(This is the sixth in a series concerning the Wars of the Diadachi. Part 1 can be read here, and includes comprehensive biographies of the players in this drama. It is strongly advised that you start there before reading on here. The previous installment, Part 5, can be found here Stay tuned to this blog for future installments! Special thanks to Michael Park for his indispensable help in filling in the gaps in the sources and putting-up with my incessant questions!)
Philip II, the father of Alexander the Great, had married seven times and fathered at least 6 children. His first (or perhaps second) marriage, contracted shortly after his accession to the throne in 359 was to an Illyrian princess, Audata daughter of Bardyllis. She took the royal queenly name, Eurydice; and was likely for a time Philip’s “queen”, not merely another wife. From this union was born his eldest child, a daughter: Kynane.
Perhaps taking after her “barbarian” Illyrian mother (and given the freedom of a first child by a proud and likely bemused father) Kynane practiced “the manly arts”. She was a fierce huntress and warrior, allegedly slaying an Illyrian queen in battle while accompanying Philip on campaign; perhaps in 344/3, when she was only 14! Had she been a boy, instead of a girl, she would likely have been groomed as Philip’s heir, and been as much a warrior as her famous brother. However, she was not; and was passed over in the succession by her half-brother Alexander, Olympias’ son, a year her junior.
Though depicted in Greek art and featured in their mythology, true Amazon-like warrior women were exceedingly rare in history. However Kynane, daughter of Philip and half-sister of Alexander the Great was one of these. As a young teenage girl, she slew an Illyrian queen in battle. She raised her daughter to be a warrior and a huntress like herself.
At 17 or 18 she was married to her own cousin, Amyntas; whose father Perdiccas III (Philip’s elder brother) had been King of the Macedonians till he was killed by the Illyrians in 359. Too young to assume the throne on his father’s death, Amyntas had been passed over by the Macedonians in favor of his uncle. Philip had raised his nephew at court, and now married his eldest daughter to him. They had one child, a daughter, Adea; whose birth date is unknown.
Upon becoming king in 336, Alexander had his brother-in-law and cousin, Amyntas executed on charges of treason; along with two princes of Lynkestis (in the Macedonian highlands) and Philip’s last father-in-law, Attalus. Coins struck in Amyntas name (as Amyntas IV) may come from this time, and be proof of a plot by some to bypass Alexander and crown Amyntas as king after Philip assassination. In any case, Kynane found herself a widow. Alexander attempted to marry her to his friend, Langarus the ruler of the allied Agrianians; but this prince died before the wedding could be arranged. After this, Kynane retired to her own estates to raise her daughter; preferring to remain unwed as Amyntas’ widow. Her daughter Adea was brought up in the same “manly” way as was her mother. She was taught to hunt and to fight, and throughout her life was as bold and courageous as befitted one of her blood and rearing.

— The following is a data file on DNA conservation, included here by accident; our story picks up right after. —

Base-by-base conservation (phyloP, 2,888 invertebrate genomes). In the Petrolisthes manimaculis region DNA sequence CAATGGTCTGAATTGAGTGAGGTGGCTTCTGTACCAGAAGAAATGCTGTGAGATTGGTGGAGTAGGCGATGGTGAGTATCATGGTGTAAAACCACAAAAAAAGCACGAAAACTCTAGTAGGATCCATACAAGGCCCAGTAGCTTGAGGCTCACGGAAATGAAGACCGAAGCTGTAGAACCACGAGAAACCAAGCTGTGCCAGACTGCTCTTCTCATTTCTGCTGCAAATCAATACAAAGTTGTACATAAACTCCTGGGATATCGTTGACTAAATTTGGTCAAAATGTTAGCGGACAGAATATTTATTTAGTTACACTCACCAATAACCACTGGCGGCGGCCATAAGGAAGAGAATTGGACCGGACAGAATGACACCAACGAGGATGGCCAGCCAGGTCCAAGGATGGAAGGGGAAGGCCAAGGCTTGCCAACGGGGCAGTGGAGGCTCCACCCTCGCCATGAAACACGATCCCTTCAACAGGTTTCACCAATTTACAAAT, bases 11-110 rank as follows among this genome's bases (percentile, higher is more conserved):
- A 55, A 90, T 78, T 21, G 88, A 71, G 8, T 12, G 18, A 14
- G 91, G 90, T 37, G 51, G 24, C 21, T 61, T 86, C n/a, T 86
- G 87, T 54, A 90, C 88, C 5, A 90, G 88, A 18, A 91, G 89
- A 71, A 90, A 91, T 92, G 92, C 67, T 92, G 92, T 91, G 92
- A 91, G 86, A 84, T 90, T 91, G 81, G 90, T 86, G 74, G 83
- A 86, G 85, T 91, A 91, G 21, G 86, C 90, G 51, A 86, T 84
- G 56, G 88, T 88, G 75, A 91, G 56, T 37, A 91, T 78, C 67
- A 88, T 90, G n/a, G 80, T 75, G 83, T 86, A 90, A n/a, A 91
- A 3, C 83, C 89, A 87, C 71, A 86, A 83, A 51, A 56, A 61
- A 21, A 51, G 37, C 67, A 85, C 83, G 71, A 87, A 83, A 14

In 321 Alexander had been dead for two years. As shown earlier (See previous parts) Olympias, his mother, had been heavily involved with the intrigues between the rival Diadachi (“Successors”); along with her daughter, Cleopatra. We have no information as to what Kynane’s relationship had been with her step-mother, Olympias. It is likely the palace at Pella was too small for two such strong royal women; which may explain why Kynane left Pella to live on her own estate. We also don’t know what she may have thought as she watched Olympias’ newest intrigue, that of sending her daughter Cleopatra to Sardis in Asia, to offer herself as bride to the Regent, Perdiccas.
What we do know is that shortly after Cleopatra departed Macedon, Kynane followed. With her were her teenage daughter, Adea, and an escort of mercenaries raised at her own expense. Antipater, too late to stop Cleopatra, tried to prevent Kynane and Adea leaving the kingdom. He sent troops to bar their passage at the River Strymon (the modern Struma), the ancient border between Macedon and Thrace. She was able to force her way across, and though no details survive it is likely she did so without resort to violence, but by the shear force of her indomitable personality. Being the daughter of the revered Philip carried perhaps even more weight among the old-fashioned Macedonians than being Alexander’s half-sister.
In the summer she approached Sardis, satrapal capital of the Lydian province. (There is reason to suspect that the court may have made its way there after the conclusion of the Pisidian campaign.) There she found her path blocked by Alcetus, brother of Perdiccas; with a force of soldiers. The Regent wanted her stopped and turned back, for he had gotten news of her mission: Which was nothing less than to arrange for her daughter, whose blood was royal on both maternal and paternal sides, to be married to the King; her half-uncle, Philip Arrhidaeus.